Explore Rosie Riveter, Rosie The Riveter History, and more!

Found in a magazine from the 50's. Times have changed.

Found in a magazine from the 50's. Times have changed.

Magazine from the Beauty the way it should be. -- funny how much society's perception of beauty has changed. We would never EVER see ads like this in magazines today.

Una entrevista a una #MamáPluriempleada en el blog... ¡¡os va a encantar saber más de los volcanes!! http://todomundopeques.blogspot.com.es/2014/02/mamapluriempleada-mamageofisica-atenta.html

4 propaganda for women to join workforce. "Do the job he left behind. Apply US Employment Service"

Why It's the Living Room. In years long passed, it was the habit to hold a deceased person's viewing and wake at home in the front parlor. During that time it was referred to as "the death room". The Ladies Home Journal in 1910 declared the "Death Room" as no more and henceforth the parlor would be known as the "Living Room".

It was the habit to hold the viewing and wake at home in the front parlor -- it was referred to as "the death room". The Ladies Home Journal in 1910 declared henceforth the parlor would be known as the "Living Room".

'I never lost hope': Startling interview unearthed with woman behind iconic Great Depression image talking just five years before her death in 1983. FLORENCE LEONA THOMPSON Migrant Mother – A Legend of the Strength of American Motherhood.'

'I never lost hope': Startling interview unearthed with woman behind iconic Great Depression image talking just five years before her death in 1983

'I never lost hope': Startling interview unearthed with woman behind iconic Great Depression image taken just five years before her death in FLORENCE LEONA THOMPSON Migrant Mother – A Legend of the Strength of American Motherhood.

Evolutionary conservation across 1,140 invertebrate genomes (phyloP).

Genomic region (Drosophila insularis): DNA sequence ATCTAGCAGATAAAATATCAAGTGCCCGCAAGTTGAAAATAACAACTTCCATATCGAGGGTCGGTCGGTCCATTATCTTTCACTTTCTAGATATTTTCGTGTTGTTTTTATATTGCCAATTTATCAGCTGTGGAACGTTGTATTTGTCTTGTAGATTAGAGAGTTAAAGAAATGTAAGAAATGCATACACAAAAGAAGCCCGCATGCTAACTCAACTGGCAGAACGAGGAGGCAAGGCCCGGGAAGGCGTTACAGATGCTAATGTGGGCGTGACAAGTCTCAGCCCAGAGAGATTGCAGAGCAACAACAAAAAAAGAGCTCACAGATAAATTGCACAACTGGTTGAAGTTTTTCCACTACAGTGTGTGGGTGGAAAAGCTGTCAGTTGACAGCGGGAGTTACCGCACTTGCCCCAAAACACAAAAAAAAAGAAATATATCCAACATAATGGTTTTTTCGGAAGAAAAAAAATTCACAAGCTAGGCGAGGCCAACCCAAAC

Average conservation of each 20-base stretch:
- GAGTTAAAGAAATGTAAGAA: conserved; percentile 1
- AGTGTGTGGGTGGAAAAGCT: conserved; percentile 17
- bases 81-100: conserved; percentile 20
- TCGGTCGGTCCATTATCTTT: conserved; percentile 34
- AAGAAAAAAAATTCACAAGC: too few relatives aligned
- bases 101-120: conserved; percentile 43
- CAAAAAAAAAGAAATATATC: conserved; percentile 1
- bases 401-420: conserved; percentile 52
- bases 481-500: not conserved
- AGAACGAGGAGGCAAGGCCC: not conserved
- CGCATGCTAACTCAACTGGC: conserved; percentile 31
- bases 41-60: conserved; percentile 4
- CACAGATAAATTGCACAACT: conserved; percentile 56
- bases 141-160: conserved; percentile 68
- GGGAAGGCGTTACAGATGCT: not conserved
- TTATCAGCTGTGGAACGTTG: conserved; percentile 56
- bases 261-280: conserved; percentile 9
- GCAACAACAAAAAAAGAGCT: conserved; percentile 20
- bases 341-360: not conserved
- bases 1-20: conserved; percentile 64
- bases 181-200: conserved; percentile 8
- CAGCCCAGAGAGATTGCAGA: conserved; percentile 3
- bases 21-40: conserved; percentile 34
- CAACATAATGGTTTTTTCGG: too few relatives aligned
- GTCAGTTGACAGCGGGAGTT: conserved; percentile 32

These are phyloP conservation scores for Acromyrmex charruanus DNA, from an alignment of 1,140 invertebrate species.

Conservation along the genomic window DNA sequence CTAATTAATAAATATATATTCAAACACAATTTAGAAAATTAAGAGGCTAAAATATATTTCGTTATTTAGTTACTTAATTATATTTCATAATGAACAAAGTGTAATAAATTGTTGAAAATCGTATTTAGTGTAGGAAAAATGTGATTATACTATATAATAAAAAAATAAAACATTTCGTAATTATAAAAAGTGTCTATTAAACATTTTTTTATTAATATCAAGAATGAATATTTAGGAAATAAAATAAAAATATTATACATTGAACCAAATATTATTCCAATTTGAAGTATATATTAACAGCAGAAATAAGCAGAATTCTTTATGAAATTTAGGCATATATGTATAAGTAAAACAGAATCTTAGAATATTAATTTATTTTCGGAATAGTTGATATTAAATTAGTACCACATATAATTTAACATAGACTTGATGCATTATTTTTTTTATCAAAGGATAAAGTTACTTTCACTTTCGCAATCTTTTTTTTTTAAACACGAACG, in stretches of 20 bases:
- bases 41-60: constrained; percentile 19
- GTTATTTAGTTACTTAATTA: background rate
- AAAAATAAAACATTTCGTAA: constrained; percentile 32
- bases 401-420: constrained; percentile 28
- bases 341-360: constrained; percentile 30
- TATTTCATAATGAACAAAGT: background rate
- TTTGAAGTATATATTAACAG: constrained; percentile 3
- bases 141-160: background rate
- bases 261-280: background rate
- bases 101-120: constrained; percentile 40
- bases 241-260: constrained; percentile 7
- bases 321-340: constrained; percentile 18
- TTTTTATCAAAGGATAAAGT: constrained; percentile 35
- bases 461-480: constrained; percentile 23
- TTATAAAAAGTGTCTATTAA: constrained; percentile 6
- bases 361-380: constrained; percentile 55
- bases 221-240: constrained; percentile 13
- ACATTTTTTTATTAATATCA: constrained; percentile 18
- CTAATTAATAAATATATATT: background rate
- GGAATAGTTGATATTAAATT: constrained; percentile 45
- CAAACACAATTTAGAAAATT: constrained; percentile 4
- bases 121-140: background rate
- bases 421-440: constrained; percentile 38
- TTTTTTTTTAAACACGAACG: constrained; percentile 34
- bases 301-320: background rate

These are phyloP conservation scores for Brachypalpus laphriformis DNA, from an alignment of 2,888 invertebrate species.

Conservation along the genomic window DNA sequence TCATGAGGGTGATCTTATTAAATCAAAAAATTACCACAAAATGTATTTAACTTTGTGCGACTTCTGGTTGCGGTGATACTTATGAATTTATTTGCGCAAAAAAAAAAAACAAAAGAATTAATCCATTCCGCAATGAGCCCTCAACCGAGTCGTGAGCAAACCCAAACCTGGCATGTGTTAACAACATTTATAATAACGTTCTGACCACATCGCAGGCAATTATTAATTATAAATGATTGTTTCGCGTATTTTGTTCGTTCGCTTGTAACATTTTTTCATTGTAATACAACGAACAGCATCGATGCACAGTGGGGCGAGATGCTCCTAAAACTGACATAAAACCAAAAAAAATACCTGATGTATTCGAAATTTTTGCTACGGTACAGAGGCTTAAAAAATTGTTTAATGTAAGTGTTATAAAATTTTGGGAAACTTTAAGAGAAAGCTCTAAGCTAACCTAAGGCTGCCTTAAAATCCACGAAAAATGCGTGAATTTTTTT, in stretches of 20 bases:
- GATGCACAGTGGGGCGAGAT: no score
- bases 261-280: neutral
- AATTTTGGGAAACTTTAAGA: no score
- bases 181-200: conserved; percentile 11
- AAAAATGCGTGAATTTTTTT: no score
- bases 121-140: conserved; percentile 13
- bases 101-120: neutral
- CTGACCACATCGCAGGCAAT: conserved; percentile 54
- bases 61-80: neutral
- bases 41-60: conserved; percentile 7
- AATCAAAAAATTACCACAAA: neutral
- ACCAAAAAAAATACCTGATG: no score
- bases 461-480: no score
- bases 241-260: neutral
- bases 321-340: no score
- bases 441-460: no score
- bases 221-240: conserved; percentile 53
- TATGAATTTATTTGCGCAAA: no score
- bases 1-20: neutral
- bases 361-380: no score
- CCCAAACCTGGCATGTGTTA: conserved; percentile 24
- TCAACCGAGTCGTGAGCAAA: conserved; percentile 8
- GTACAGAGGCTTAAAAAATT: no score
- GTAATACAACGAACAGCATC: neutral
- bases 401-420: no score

Geraldine Hoff Doyle, was a 17 years (in 1942) while she was working at the American Broach & Machine Co. when a photographer snapped a pic of her on the job. That image used by J. Howard Miller for the “We Can Do It!” poster, released during World War II.

People- Geraldine Hoff Doyle, was 17 years (in while she was working at the American Broach & Machine Co. when a photographer snapped a pic of her on the job. That image used by J. Howard Miller for the “We Can Do It!” poster, released during World War.

Type of Source: Picture from mollymakingmoney.wix.com Date of Origin: 1920's Women's suffrage became a large issue in the 1920's to 30's. Women had to fight for their rights to vote and even to be classified as 'persons' In 1916 Manitoba, Saskatchewan and Alberta gave women the provincial vote, later in 1917 Ontario and BC followed. In May of 1918 all Canadian women were granted the right to vote, except Quebec.   Anderson, Doris. "Status of women." The Canadian Encyclopedia. 2/07/06.

Women were reviled, kicked, beaten, ostracized and battled so women could vote. Don't disrespect their sacrifice by not exercising your vote -- every time you have the chance. -- "An American suffragette proclaiming 'Women! Use your vote,' circa "

Steal a Pencil for Me...on Netflix. A Holocaust Survival Film

Jack Ina Polak sparked a love affair while in the same concentration camp, exchanging love letters over the course of being held captive. They married after being liberated, and have stayed together over 60 years. the-holocaust

Original World War I Poster of General Sir Douglas Haig 1916 16" x 20.5"

Original World War I Poster of General Sir Douglas Haig 1916 16" x 20.5"

Original World War I Poster of General Sir Douglas Haig 1916 x Print is in fair condition. There is some age yellowing. Three inch tear on the bottom right quadrant (pictured), two inch corn

Geraldine Hoff Doyle, the inspiration for "Rosie the Riveter," died at age 86 in Lansing, MI. A photo of Doyle working at American Broach & Machine Co. in Ann Arbor, MI in 1942 was reportedly the inspiration for the WWII “We Can Do It” poster. The poster was designed to encourage young women to work or volunteer for the war effort while men were serving overseas.

Geraldine Hoff Doyle, the inspiration for "Rosie the Riveter," died at age 86 in Lansing, MI

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